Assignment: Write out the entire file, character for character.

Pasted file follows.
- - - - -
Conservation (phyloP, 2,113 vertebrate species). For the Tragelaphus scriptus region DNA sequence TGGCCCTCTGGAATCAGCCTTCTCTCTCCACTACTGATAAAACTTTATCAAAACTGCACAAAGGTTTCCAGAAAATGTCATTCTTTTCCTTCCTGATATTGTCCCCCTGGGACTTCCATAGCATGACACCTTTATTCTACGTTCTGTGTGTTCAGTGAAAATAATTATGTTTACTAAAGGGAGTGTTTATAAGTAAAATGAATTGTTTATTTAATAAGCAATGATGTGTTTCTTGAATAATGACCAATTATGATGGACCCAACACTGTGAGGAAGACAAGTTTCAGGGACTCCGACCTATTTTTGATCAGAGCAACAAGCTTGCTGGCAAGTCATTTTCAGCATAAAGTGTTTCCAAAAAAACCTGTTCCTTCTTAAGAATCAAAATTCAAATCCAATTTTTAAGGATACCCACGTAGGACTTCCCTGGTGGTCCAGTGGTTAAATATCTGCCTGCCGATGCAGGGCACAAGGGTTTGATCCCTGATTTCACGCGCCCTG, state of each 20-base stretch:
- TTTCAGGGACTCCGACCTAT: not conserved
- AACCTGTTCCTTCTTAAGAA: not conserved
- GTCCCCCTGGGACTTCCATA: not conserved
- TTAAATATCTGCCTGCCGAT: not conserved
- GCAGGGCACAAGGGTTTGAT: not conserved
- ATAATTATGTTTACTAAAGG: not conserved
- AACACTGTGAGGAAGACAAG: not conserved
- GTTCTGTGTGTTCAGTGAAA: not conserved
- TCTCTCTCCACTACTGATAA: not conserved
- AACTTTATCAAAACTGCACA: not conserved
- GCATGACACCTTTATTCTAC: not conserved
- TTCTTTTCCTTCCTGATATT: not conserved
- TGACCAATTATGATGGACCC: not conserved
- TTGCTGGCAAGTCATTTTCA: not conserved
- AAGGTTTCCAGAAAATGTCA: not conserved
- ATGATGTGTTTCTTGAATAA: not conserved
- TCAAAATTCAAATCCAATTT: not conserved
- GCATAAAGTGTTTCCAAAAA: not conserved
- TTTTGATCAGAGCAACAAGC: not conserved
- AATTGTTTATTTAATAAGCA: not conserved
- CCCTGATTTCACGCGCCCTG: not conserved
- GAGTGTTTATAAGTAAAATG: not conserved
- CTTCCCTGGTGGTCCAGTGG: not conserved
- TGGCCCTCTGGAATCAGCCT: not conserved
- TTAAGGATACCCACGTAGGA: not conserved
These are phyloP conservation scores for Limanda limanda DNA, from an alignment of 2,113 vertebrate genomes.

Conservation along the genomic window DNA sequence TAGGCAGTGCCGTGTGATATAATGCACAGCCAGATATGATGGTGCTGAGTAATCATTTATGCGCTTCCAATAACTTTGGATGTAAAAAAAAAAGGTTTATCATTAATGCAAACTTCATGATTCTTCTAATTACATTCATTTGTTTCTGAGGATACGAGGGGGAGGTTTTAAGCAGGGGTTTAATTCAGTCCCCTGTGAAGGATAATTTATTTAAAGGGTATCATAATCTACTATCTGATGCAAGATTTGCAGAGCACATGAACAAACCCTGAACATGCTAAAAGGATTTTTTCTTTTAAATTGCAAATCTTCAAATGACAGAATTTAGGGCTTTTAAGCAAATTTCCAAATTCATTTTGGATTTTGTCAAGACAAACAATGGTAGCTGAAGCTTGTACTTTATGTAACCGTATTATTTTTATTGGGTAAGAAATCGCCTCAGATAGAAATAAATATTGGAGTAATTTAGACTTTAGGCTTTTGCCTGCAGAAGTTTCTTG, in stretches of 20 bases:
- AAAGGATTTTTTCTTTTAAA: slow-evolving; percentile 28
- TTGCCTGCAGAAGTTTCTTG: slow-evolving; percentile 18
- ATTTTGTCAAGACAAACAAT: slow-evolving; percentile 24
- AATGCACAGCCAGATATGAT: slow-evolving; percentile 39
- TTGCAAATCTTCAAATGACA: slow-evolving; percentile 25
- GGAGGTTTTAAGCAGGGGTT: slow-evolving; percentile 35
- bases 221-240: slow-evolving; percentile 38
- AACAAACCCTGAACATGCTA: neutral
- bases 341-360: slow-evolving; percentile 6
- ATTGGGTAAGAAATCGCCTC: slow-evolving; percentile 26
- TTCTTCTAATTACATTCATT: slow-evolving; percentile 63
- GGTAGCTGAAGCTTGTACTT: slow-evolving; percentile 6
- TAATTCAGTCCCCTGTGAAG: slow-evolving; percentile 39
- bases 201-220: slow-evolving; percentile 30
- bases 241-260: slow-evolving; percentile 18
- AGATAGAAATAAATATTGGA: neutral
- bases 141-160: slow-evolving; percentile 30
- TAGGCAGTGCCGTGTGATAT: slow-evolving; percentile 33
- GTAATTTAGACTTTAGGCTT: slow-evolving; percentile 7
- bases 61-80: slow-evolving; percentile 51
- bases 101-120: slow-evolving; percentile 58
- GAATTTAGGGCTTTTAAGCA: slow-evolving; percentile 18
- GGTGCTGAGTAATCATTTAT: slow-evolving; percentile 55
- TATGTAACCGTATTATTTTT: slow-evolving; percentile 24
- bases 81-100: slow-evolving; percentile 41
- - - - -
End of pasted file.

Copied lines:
Conservation (phyloP, 2,113 vertebrate species). For the Tragelaphus scriptus region DNA sequence TGGCCCTCTGGAATCAGCCTTCTCTCTCCACTACTGATAAAACTTTATCAAAACTGCACAAAGGTTTCCAGAAAATGTCATTCTTTTCCTTCCTGATATTGTCCCCCTGGGACTTCCATAGCATGACACCTTTATTCTACGTTCTGTGTGTTCAGTGAAAATAATTATGTTTACTAAAGGGAGTGTTTATAAGTAAAATGAATTGTTTATTTAATAAGCAATGATGTGTTTCTTGAATAATGACCAATTATGATGGACCCAACACTGTGAGGAAGACAAGTTTCAGGGACTCCGACCTATTTTTGATCAGAGCAACAAGCTTGCTGGCAAGTCATTTTCAGCATAAAGTGTTTCCAAAAAAACCTGTTCCTTCTTAAGAATCAAAATTCAAATCCAATTTTTAAGGATACCCACGTAGGACTTCCCTGGTGGTCCAGTGGTTAAATATCTGCCTGCCGATGCAGGGCACAAGGGTTTGATCCCTGATTTCACGCGCCCTG, state of each 20-base stretch:
- TTTCAGGGACTCCGACCTAT: not conserved
- AACCTGTTCCTTCTTAAGAA: not conserved
- GTCCCCCTGGGACTTCCATA: not conserved
- TTAAATATCTGCCTGCCGAT: not conserved
- GCAGGGCACAAGGGTTTGAT: not conserved
- ATAATTATGTTTACTAAAGG: not conserved
- AACACTGTGAGGAAGACAAG: not conserved
- GTTCTGTGTGTTCAGTGAAA: not conserved
- TCTCTCTCCACTACTGATAA: not conserved
- AACTTTATCAAAACTGCACA: not conserved
- GCATGACACCTTTATTCTAC: not conserved
- TTCTTTTCCTTCCTGATATT: not conserved
- TGACCAATTATGATGGACCC: not conserved
- TTGCTGGCAAGTCATTTTCA: not conserved
- AAGGTTTCCAGAAAATGTCA: not conserved
- ATGATGTGTTTCTTGAATAA: not conserved
- TCAAAATTCAAATCCAATTT: not conserved
- GCATAAAGTGTTTCCAAAAA: not conserved
- TTTTGATCAGAGCAACAAGC: not conserved
- AATTGTTTATTTAATAAGCA: not conserved
- CCCTGATTTCACGCGCCCTG: not conserved
- GAGTGTTTATAAGTAAAATG: not conserved
- CTTCCCTGGTGGTCCAGTGG: not conserved
- TGGCCCTCTGGAATCAGCCT: not conserved
- TTAAGGATACCCACGTAGGA: not conserved
These are phyloP conservation scores for Limanda limanda DNA, from an alignment of 2,113 vertebrate genomes.

Conservation along the genomic window DNA sequence TAGGCAGTGCCGTGTGATATAATGCACAGCCAGATATGATGGTGCTGAGTAATCATTTATGCGCTTCCAATAACTTTGGATGTAAAAAAAAAAGGTTTATCATTAATGCAAACTTCATGATTCTTCTAATTACATTCATTTGTTTCTGAGGATACGAGGGGGAGGTTTTAAGCAGGGGTTTAATTCAGTCCCCTGTGAAGGATAATTTATTTAAAGGGTATCATAATCTACTATCTGATGCAAGATTTGCAGAGCACATGAACAAACCCTGAACATGCTAAAAGGATTTTTTCTTTTAAATTGCAAATCTTCAAATGACAGAATTTAGGGCTTTTAAGCAAATTTCCAAATTCATTTTGGATTTTGTCAAGACAAACAATGGTAGCTGAAGCTTGTACTTTATGTAACCGTATTATTTTTATTGGGTAAGAAATCGCCTCAGATAGAAATAAATATTGGAGTAATTTAGACTTTAGGCTTTTGCCTGCAGAAGTTTCTTG, in stretches of 20 bases:
- AAAGGATTTTTTCTTTTAAA: slow-evolving; percentile 28
- TTGCCTGCAGAAGTTTCTTG: slow-evolving; percentile 18
- ATTTTGTCAAGACAAACAAT: slow-evolving; percentile 24
- AATGCACAGCCAGATATGAT: slow-evolving; percentile 39
- TTGCAAATCTTCAAATGACA: slow-evolving; percentile 25
- GGAGGTTTTAAGCAGGGGTT: slow-evolving; percentile 35
- bases 221-240: slow-evolving; percentile 38
- AACAAACCCTGAACATGCTA: neutral
- bases 341-360: slow-evolving; percentile 6
- ATTGGGTAAGAAATCGCCTC: slow-evolving; percentile 26
- TTCTTCTAATTACATTCATT: slow-evolving; percentile 63
- GGTAGCTGAAGCTTGTACTT: slow-evolving; percentile 6
- TAATTCAGTCCCCTGTGAAG: slow-evolving; percentile 39
- bases 201-220: slow-evolving; percentile 30
- bases 241-260: slow-evolving; percentile 18
- AGATAGAAATAAATATTGGA: neutral
- bases 141-160: slow-evolving; percentile 30
- TAGGCAGTGCCGTGTGATAT: slow-evolving; percentile 33
- GTAATTTAGACTTTAGGCTT: slow-evolving; percentile 7
- bases 61-80: slow-evolving; percentile 51
- bases 101-120: slow-evolving; percentile 58
- GAATTTAGGGCTTTTAAGCA: slow-evolving; percentile 18
- GGTGCTGAGTAATCATTTAT: slow-evolving; percentile 55
- TATGTAACCGTATTATTTTT: slow-evolving; percentile 24
- bases 81-100: slow-evolving; percentile 41